On the 3rd of June 2017, 25-year- old U.S. Air Force veteran and NSA translator Reality Winner returned to her home in Augusta, Georgia after running errands to find two FBI agents waiting for her. The ensuing interrogation, which was recorded by the agents, documented their interrogation of Reality and their search warrant of her home, under suspicion of espionage against the United States. One would be forgiven for thinking that 'Reality', the unbelievably tense directorial debut of Tina Satter, has played up the stakes of the real-life event it documents; however, the script we see come to life on screen is actually lifted exactly from a transcription of what occurred at Reality's house that day. What transpires is a gripping thriller that often adds unnecessary frills to an already compelling story.
Satter has had a deep interest in Reality's story for nearly five years now; she originally brought the transcript to life in an off-Broadway play called 'Is This a Room', before taking it to Broadway in 2021 and before the big screen in 2023. Her unwavering fidelity to the transcript leaves her cast able to perfectly recreate the stammers and stop-starts of authentic speech, and they absolutely devour this. Even if you don't know much about Reality's story, there's an unwavering feeling that she is doomed the moment she sees agents Garrick (Josh Hamilton, 'Eighth Grade') and Taylor (Marchánt Davis, 'The Day Shall Come') in her driveway. Their amicable small talk about groceries, pets and music for yoga classes in between moments in the search warrant escalates the tension even further. This is intercut with flashes of the real-life raid of Reality's home and screenshots of her real-life social media posts. These all culminate to reflect the pedestrian nature of her existence and pose the question of just how this everyday girl could have become embroiled in such a serious investigation.
SWITCH: 'REALITY' TRAILER 2
One of the most rewarding elements of 'Reality' is seeing Sydney Sweeney finally get her star-making role. Having danced around the A-list with her TV roles in 'Euphoria' and 'The White Lotus', many will assume that her upcoming roles in Marvel's 'Madame Web' and the hotly-anticipated romcom 'Anyone But You' will cement her status. In fact, it's her stripped-down presence in 'Reality' that should be celebrated; make-up free and donning simple denim shorts and a white shirt, this is a far cry from the eye-candy roles we have seen Sweeney typically gravitate towards. Satter captures her in frequent close-ups, so audiences can study the micro expressions that give away the truth of Reality's circumstance. When Reality ultimately confesses – spoiler alert, but it's a well-documented real-life event – to leaking a classified report on Russia's interference with the 2016 U.S. election, it feels more like a sigh of relief that the other shoe has dropped rather than a huge revelation. This is because the conversation that eventually ruins Reality's life is played off so casually by everyone involved. The agents don't want to believe Reality has actually done what they are there to arrest her for, even in the face of damning evidence, and Reality doesn't want to face, well, the reality of what she has done. The big revelation comes in the reason behind her sedate reaction to the entire interrogation, and why it takes her so long to ask for a lawyer; Reality genuinely doesn't think she has done anything wrong. It's heartbreaking to see her loyalty to the American people – the entire drive for her passion for her job – be twisted into an act of perceived treason, and her faith in the state destroyed.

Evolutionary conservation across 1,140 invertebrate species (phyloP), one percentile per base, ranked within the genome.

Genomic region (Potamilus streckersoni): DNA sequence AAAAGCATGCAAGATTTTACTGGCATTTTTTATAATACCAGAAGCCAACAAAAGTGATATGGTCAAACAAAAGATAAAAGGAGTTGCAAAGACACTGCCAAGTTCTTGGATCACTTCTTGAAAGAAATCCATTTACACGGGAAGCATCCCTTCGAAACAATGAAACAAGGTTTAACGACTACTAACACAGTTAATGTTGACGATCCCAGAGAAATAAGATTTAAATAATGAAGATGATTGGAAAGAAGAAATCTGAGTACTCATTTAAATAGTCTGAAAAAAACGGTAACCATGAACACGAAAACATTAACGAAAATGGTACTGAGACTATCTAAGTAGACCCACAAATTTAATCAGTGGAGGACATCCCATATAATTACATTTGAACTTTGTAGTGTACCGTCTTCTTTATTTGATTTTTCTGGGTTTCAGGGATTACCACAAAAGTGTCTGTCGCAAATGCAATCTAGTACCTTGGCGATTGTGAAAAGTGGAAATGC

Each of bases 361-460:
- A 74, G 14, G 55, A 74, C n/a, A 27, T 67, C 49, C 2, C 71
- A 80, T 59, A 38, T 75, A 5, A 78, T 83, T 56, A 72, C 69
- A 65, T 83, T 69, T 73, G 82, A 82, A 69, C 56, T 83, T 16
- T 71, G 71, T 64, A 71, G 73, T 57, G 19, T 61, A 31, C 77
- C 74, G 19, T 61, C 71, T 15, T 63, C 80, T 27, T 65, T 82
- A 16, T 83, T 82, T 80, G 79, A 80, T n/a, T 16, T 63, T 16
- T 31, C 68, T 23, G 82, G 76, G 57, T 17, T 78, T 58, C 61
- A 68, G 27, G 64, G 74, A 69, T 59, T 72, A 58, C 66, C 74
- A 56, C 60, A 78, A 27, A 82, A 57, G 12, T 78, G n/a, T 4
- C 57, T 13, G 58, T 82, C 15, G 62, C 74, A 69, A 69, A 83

One of the most rewarding elements of 'Reality' is seeing Sydney Sweeney finally get her star-making role.
The transcript Satter uses had been declassified, however some parts of the transcript were kept redacted; this is shown on screen with Reality and the agents "glitching" out of frame and a tense sound effect behind it. It's a trick that runs old quickly; a far more effective way to approach this could have been a bleep à la 'Kill Bill: Volume 1' style. Additionally, once the recording of the interrogation begins, the sound design cleverly matches that of dialogue being taped, but this is dropped very early on. Keeping this sound design consistent through the film would have really mitigated the need for more superfluous methods of reminding us constantly that what we are watching unfold actually happened.
While some of its creative decisions feel out of step with the grounded nature of its stranger-than-fiction script, 'Reality' is a compelling bottle film that boasts a must-see Sydney Sweeney performance, and manages to find humanity even in the tensest of circumstances.